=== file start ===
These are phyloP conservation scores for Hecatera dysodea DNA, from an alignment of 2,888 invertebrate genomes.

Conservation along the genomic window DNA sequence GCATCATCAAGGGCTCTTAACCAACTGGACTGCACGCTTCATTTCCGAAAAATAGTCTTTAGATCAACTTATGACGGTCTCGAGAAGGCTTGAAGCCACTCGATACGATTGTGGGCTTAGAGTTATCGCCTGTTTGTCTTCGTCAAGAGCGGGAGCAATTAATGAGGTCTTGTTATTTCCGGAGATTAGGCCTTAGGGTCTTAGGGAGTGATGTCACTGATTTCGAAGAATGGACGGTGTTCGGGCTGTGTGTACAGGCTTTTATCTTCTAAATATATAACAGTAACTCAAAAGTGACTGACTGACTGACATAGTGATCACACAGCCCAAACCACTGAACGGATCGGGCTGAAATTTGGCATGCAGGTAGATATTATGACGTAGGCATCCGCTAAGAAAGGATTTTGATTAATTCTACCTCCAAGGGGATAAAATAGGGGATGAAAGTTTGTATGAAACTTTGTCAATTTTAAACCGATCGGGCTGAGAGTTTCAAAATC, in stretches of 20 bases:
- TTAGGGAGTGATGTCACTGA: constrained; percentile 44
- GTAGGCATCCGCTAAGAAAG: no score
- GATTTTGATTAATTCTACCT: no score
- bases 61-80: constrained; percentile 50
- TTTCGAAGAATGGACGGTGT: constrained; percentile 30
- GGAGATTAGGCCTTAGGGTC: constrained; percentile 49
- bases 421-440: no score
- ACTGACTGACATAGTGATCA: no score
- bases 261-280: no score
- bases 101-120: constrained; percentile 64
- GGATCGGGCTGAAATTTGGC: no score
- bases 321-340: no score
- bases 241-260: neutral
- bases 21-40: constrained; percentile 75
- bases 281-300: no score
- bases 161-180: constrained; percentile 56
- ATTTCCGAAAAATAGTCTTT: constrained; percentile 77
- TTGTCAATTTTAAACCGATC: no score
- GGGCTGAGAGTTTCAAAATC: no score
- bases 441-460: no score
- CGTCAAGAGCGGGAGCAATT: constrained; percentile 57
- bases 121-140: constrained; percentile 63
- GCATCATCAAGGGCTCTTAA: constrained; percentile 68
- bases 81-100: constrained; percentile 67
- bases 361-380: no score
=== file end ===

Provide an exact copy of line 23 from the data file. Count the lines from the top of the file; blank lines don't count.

- CGTCAAGAGCGGGAGCAATT: constrained; percentile 57